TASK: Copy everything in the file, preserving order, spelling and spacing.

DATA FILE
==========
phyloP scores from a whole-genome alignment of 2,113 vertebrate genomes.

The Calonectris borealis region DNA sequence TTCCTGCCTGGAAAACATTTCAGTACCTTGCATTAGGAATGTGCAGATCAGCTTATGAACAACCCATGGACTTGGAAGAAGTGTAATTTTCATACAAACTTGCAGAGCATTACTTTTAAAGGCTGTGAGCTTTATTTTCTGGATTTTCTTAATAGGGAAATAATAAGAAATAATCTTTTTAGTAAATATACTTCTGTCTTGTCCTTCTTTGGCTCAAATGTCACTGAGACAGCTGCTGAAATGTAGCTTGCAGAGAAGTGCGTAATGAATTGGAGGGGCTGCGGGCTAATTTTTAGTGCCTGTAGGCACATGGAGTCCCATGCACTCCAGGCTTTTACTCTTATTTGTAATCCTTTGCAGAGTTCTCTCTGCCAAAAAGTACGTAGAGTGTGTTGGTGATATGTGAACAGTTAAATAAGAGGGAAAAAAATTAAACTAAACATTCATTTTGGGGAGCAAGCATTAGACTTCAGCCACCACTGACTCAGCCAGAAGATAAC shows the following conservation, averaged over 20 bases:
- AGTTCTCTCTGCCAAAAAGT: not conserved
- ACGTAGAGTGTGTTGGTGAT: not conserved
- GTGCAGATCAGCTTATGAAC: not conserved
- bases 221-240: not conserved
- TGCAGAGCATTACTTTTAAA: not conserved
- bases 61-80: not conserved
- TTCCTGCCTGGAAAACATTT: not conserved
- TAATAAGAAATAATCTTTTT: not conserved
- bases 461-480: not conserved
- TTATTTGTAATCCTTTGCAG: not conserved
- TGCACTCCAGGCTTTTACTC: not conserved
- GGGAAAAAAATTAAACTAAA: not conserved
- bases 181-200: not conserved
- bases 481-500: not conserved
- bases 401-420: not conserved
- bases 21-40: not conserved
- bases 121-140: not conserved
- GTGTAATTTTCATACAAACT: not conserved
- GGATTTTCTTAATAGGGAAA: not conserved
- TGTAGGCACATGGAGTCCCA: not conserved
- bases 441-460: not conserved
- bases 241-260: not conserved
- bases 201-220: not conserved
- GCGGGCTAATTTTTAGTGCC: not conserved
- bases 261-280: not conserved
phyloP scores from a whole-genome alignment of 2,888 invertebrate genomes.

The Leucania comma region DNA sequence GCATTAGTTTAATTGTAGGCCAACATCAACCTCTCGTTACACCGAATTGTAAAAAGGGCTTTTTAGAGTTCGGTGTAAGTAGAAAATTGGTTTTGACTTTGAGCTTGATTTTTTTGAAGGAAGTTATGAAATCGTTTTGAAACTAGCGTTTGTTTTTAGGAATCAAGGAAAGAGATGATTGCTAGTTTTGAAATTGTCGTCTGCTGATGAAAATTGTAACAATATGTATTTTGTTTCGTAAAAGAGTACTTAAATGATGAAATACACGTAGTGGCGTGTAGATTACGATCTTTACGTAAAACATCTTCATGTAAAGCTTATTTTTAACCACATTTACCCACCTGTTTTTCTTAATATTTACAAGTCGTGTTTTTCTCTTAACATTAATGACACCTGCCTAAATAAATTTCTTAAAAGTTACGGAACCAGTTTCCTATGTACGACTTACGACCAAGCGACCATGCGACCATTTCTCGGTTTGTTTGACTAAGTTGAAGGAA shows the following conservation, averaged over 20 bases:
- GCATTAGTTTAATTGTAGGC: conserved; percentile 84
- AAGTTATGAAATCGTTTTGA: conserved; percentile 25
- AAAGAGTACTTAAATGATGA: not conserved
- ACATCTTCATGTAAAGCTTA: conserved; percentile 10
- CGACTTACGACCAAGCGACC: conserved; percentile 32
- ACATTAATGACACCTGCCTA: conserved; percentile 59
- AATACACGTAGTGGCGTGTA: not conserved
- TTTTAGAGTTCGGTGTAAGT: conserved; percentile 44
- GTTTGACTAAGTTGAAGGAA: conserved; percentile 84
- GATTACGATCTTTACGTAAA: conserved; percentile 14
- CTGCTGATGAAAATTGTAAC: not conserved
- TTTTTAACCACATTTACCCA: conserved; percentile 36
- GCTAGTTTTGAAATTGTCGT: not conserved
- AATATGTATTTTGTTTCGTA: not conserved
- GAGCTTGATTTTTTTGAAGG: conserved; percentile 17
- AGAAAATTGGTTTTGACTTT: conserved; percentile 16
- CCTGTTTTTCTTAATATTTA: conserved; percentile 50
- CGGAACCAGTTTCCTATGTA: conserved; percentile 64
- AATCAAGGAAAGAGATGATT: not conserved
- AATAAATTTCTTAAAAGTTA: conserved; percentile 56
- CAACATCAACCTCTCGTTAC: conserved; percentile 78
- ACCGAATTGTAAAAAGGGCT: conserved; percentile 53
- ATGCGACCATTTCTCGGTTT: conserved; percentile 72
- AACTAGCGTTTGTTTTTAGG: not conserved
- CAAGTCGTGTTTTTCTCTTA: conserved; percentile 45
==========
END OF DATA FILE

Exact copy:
phyloP scores from a whole-genome alignment of 2,113 vertebrate genomes.

The Calonectris borealis region DNA sequence TTCCTGCCTGGAAAACATTTCAGTACCTTGCATTAGGAATGTGCAGATCAGCTTATGAACAACCCATGGACTTGGAAGAAGTGTAATTTTCATACAAACTTGCAGAGCATTACTTTTAAAGGCTGTGAGCTTTATTTTCTGGATTTTCTTAATAGGGAAATAATAAGAAATAATCTTTTTAGTAAATATACTTCTGTCTTGTCCTTCTTTGGCTCAAATGTCACTGAGACAGCTGCTGAAATGTAGCTTGCAGAGAAGTGCGTAATGAATTGGAGGGGCTGCGGGCTAATTTTTAGTGCCTGTAGGCACATGGAGTCCCATGCACTCCAGGCTTTTACTCTTATTTGTAATCCTTTGCAGAGTTCTCTCTGCCAAAAAGTACGTAGAGTGTGTTGGTGATATGTGAACAGTTAAATAAGAGGGAAAAAAATTAAACTAAACATTCATTTTGGGGAGCAAGCATTAGACTTCAGCCACCACTGACTCAGCCAGAAGATAAC shows the following conservation, averaged over 20 bases:
- AGTTCTCTCTGCCAAAAAGT: not conserved
- ACGTAGAGTGTGTTGGTGAT: not conserved
- GTGCAGATCAGCTTATGAAC: not conserved
- bases 221-240: not conserved
- TGCAGAGCATTACTTTTAAA: not conserved
- bases 61-80: not conserved
- TTCCTGCCTGGAAAACATTT: not conserved
- TAATAAGAAATAATCTTTTT: not conserved
- bases 461-480: not conserved
- TTATTTGTAATCCTTTGCAG: not conserved
- TGCACTCCAGGCTTTTACTC: not conserved
- GGGAAAAAAATTAAACTAAA: not conserved
- bases 181-200: not conserved
- bases 481-500: not conserved
- bases 401-420: not conserved
- bases 21-40: not conserved
- bases 121-140: not conserved
- GTGTAATTTTCATACAAACT: not conserved
- GGATTTTCTTAATAGGGAAA: not conserved
- TGTAGGCACATGGAGTCCCA: not conserved
- bases 441-460: not conserved
- bases 241-260: not conserved
- bases 201-220: not conserved
- GCGGGCTAATTTTTAGTGCC: not conserved
- bases 261-280: not conserved
phyloP scores from a whole-genome alignment of 2,888 invertebrate genomes.

The Leucania comma region DNA sequence GCATTAGTTTAATTGTAGGCCAACATCAACCTCTCGTTACACCGAATTGTAAAAAGGGCTTTTTAGAGTTCGGTGTAAGTAGAAAATTGGTTTTGACTTTGAGCTTGATTTTTTTGAAGGAAGTTATGAAATCGTTTTGAAACTAGCGTTTGTTTTTAGGAATCAAGGAAAGAGATGATTGCTAGTTTTGAAATTGTCGTCTGCTGATGAAAATTGTAACAATATGTATTTTGTTTCGTAAAAGAGTACTTAAATGATGAAATACACGTAGTGGCGTGTAGATTACGATCTTTACGTAAAACATCTTCATGTAAAGCTTATTTTTAACCACATTTACCCACCTGTTTTTCTTAATATTTACAAGTCGTGTTTTTCTCTTAACATTAATGACACCTGCCTAAATAAATTTCTTAAAAGTTACGGAACCAGTTTCCTATGTACGACTTACGACCAAGCGACCATGCGACCATTTCTCGGTTTGTTTGACTAAGTTGAAGGAA shows the following conservation, averaged over 20 bases:
- GCATTAGTTTAATTGTAGGC: conserved; percentile 84
- AAGTTATGAAATCGTTTTGA: conserved; percentile 25
- AAAGAGTACTTAAATGATGA: not conserved
- ACATCTTCATGTAAAGCTTA: conserved; percentile 10
- CGACTTACGACCAAGCGACC: conserved; percentile 32
- ACATTAATGACACCTGCCTA: conserved; percentile 59
- AATACACGTAGTGGCGTGTA: not conserved
- TTTTAGAGTTCGGTGTAAGT: conserved; percentile 44
- GTTTGACTAAGTTGAAGGAA: conserved; percentile 84
- GATTACGATCTTTACGTAAA: conserved; percentile 14
- CTGCTGATGAAAATTGTAAC: not conserved
- TTTTTAACCACATTTACCCA: conserved; percentile 36
- GCTAGTTTTGAAATTGTCGT: not conserved
- AATATGTATTTTGTTTCGTA: not conserved
- GAGCTTGATTTTTTTGAAGG: conserved; percentile 17
- AGAAAATTGGTTTTGACTTT: conserved; percentile 16
- CCTGTTTTTCTTAATATTTA: conserved; percentile 50
- CGGAACCAGTTTCCTATGTA: conserved; percentile 64
- AATCAAGGAAAGAGATGATT: not conserved
- AATAAATTTCTTAAAAGTTA: conserved; percentile 56
- CAACATCAACCTCTCGTTAC: conserved; percentile 78
- ACCGAATTGTAAAAAGGGCT: conserved; percentile 53
- ATGCGACCATTTCTCGGTTT: conserved; percentile 72
- AACTAGCGTTTGTTTTTAGG: not conserved
- CAAGTCGTGTTTTTCTCTTA: conserved; percentile 45